Rule and life of the brothers is this: to live in obedience, in chastity,
and without anything of their own, and to follow the teaching and the
footsteps of Our Lord Jesus Christ, who says: "If you will be perfect,
go and sell all you have and give to the poor, and you will have treasure in
heaven, and come, follow me" (Matthew 19:21). And: "If
anyone will come after me, let him deny himself and take up his cross and
follow me" (Matthew 16:24). And likewise: "If anyone
wishes to come to me, and does not hate his father and mother and wife and
children and brothers and sisters, and his own life too, he cannot be my
disciple" (Luke 14:26). And: "Everyone who has left father
and mother, brothers and sisters, wife and children, houses and lands for my
sake, shall receive a hundred-fold and shall possess life everlasting"
(Cf. Matthew 19:29, Mark 10:29-30, Luke 18:29).
The official story of Francis' life, written by Saint Bonaventure, embodies these Franciscan rules. In this story, for example, Francis gives away everything he has, even his clothes, publicly rejects his earthly father (a well-to-do cloth merchant), and acknowledges his only true father to be God in heaven. (Compare the gospel accounts of Jesus' baptism, when his father in heaven is revealed.)
Francis' two incompatible fathers, physical and spiritual, might be seen as the rulers of the two worlds of consciousness, body and soul [recall Lesson 11]. Yet Francis also found the spirit in the natural world. The father in heaven, celebrated in Francis' famous song, "The Canticle of the Creatures," is the creator god. [See Note 1 below.] In this song, which is the oldest surviving poem in Italian, all of creation is joined in brotherhood and sisterhood: sun and moon, the four classical elements (earth, air, fire, water), and even death are children or creatures of the Creator. The view is Eden-like, as if the poet were an unfallen Adam celebrating the magical creative power of God the father. [Recall the creative creatures from Lesson 1.]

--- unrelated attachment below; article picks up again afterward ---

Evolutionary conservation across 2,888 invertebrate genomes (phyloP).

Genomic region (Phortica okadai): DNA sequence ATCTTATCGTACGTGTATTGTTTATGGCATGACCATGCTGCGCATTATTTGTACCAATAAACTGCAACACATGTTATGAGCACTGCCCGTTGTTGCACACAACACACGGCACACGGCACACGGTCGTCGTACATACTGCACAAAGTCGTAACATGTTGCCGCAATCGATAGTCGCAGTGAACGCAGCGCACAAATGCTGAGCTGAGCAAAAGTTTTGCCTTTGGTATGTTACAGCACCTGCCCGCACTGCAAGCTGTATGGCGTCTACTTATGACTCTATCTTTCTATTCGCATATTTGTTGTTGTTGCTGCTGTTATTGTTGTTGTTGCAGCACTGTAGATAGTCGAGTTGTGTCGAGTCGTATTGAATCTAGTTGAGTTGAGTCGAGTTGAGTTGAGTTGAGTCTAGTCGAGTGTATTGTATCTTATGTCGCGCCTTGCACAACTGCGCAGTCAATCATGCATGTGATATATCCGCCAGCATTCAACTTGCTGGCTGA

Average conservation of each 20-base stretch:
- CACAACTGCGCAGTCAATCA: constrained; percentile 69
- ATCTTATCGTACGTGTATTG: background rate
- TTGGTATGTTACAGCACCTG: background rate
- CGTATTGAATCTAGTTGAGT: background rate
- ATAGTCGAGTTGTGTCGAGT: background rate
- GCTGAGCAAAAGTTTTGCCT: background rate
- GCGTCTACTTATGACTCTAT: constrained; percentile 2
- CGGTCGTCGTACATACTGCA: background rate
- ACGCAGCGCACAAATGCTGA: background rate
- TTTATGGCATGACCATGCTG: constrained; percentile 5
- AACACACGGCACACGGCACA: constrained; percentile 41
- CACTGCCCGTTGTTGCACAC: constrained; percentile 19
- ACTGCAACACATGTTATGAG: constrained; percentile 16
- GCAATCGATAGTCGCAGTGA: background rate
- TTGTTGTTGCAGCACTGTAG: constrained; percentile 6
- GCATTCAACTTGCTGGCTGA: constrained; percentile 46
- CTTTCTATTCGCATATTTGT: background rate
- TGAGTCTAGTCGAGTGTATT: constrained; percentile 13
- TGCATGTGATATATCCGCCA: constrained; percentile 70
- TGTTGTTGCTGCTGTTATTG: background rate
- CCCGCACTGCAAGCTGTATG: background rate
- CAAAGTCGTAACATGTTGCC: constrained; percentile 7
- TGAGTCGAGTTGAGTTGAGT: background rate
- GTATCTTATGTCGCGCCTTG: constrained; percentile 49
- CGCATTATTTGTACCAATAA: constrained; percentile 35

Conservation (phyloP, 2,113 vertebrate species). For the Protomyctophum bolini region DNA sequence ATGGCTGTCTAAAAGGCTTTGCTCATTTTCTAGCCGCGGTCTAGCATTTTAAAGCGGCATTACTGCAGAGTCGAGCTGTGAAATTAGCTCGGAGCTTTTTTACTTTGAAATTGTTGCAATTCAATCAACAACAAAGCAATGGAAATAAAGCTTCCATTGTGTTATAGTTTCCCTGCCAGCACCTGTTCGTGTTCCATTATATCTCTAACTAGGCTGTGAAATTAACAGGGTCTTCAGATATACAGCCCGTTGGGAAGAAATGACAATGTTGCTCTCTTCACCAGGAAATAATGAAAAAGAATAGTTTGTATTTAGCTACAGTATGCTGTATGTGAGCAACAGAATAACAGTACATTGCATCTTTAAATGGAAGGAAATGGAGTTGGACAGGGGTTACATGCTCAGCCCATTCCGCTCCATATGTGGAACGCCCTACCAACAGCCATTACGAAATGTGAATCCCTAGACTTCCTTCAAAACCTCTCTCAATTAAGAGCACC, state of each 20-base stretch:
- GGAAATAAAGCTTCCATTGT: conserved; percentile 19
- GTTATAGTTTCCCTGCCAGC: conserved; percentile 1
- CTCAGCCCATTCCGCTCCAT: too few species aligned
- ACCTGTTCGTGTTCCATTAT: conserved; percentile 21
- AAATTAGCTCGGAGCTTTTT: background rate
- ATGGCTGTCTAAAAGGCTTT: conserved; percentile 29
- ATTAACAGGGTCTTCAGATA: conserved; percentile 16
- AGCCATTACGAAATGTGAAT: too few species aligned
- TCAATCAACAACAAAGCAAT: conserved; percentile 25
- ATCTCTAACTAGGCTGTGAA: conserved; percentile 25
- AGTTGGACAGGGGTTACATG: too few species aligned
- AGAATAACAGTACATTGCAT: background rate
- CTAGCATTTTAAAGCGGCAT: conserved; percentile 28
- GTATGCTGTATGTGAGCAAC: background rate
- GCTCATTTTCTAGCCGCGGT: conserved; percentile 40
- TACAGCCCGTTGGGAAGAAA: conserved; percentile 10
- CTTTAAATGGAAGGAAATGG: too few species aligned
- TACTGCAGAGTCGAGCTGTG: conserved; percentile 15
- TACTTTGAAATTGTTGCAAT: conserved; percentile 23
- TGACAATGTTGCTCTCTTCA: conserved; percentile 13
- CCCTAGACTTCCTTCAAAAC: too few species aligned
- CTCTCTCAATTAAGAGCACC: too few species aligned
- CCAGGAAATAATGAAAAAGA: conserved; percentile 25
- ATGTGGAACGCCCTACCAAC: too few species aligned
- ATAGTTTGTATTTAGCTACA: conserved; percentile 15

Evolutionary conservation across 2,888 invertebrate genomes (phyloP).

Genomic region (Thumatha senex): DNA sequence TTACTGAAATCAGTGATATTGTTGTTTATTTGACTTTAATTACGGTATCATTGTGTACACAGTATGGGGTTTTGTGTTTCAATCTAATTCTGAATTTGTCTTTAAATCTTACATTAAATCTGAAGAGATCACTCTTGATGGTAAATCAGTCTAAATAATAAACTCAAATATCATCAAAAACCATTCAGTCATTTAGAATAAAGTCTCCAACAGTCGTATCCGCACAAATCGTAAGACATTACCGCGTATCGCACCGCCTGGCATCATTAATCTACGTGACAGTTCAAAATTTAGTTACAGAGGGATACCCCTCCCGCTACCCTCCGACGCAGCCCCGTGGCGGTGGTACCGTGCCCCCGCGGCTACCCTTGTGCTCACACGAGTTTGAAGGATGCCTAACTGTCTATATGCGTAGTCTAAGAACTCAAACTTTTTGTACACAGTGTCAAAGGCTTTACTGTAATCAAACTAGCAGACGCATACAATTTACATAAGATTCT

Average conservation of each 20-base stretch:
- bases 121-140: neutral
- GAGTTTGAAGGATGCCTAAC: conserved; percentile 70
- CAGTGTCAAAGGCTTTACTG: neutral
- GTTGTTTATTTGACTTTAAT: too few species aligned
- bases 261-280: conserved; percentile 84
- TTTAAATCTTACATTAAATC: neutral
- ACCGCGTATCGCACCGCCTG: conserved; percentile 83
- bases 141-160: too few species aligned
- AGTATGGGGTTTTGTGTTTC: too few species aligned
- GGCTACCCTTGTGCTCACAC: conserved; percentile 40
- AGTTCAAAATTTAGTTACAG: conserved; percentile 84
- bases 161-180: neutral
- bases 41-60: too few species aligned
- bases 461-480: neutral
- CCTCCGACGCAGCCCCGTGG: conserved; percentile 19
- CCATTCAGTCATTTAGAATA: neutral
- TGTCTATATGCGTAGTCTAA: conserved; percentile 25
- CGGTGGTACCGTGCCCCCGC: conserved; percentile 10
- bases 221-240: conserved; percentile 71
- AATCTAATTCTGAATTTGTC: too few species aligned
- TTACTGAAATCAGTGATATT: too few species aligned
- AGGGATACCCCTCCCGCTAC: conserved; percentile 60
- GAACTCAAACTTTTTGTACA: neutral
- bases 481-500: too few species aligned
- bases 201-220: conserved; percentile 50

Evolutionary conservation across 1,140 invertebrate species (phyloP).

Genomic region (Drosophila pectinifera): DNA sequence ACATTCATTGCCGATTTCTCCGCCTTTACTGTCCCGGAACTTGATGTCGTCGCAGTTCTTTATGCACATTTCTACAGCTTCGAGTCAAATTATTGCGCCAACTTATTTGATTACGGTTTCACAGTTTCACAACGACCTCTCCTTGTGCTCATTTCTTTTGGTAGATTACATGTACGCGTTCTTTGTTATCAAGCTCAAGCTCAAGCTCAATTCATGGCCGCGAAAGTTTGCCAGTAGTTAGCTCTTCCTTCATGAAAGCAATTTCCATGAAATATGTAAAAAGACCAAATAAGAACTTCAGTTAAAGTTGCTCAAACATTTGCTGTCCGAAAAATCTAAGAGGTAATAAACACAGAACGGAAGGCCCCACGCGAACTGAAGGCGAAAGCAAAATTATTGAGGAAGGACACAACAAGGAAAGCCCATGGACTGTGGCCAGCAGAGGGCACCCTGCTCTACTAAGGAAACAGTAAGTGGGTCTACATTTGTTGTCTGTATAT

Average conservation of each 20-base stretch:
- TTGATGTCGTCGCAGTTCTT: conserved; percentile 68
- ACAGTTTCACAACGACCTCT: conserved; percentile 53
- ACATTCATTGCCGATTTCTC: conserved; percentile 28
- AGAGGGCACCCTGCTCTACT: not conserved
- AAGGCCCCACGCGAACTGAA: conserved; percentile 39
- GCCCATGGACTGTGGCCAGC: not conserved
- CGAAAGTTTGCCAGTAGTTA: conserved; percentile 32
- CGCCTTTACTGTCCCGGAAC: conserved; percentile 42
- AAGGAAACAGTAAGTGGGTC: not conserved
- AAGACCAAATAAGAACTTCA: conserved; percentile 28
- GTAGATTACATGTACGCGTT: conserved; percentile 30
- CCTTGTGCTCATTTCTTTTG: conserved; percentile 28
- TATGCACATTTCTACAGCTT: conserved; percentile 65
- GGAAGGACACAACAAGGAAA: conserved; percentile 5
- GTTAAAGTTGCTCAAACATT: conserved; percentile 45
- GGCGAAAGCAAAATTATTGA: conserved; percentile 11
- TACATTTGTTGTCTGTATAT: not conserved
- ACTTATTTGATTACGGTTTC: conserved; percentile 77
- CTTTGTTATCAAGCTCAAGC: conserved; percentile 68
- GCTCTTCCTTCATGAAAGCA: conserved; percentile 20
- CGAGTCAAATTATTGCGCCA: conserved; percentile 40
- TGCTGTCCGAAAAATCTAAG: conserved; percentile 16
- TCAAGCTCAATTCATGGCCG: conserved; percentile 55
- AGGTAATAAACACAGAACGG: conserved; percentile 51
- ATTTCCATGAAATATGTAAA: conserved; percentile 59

Francis apparently took this idea of the family of all beings quite seriously. He is said to have preached not only to the Sultan of Egypt and to several popes, but to birds, wolves, and stones, as if their creator had endowed them with understanding souls. The sermons to beasts and things look eccentric, until we read the New Testament closely and see exactly what it tells preachers to do:
And he said unto them, "Go ye into all the world, and preach the gospel to every creature" (Mark 16:15, emphasis supplied).
Most interpreters might say that "every creature" in this passage means every human being, but Francis followed the gospel with unassuming obedience to the words of the book.
Throughout its history Christianity has promoted itself primarily through imitation, not rules of law. This is why representational art plays such a relatively large role in Christianity. All Christians face the artists' problem of imitating Jesus Christ. The old story must come back to life.
But how to do it? Is it right to imitate Jesus by imitating one of Jesus' good imitators, like Francis? If so, should Francis' every move and gesture be imitated, even to the point of sneezing when Francis sneezes (as one of Francis' simple brothers did)?
The questions that arise from imitation are endless, and various answers can be given for all of them:
These practical kinds of questions have received a variety of answers. Christians start not with one official gospel but with four--four that are far from identical--and with a set of early Christian letters that aren't entirely consistent as a group of writings, with a story about Paul's missionary life that seems to be inconsistent at points with Paul's letters, and with a vision of the Second Coming in the Book of Revelation. From there, the complexity grows with the passing generations of "followers" whose imitations vary.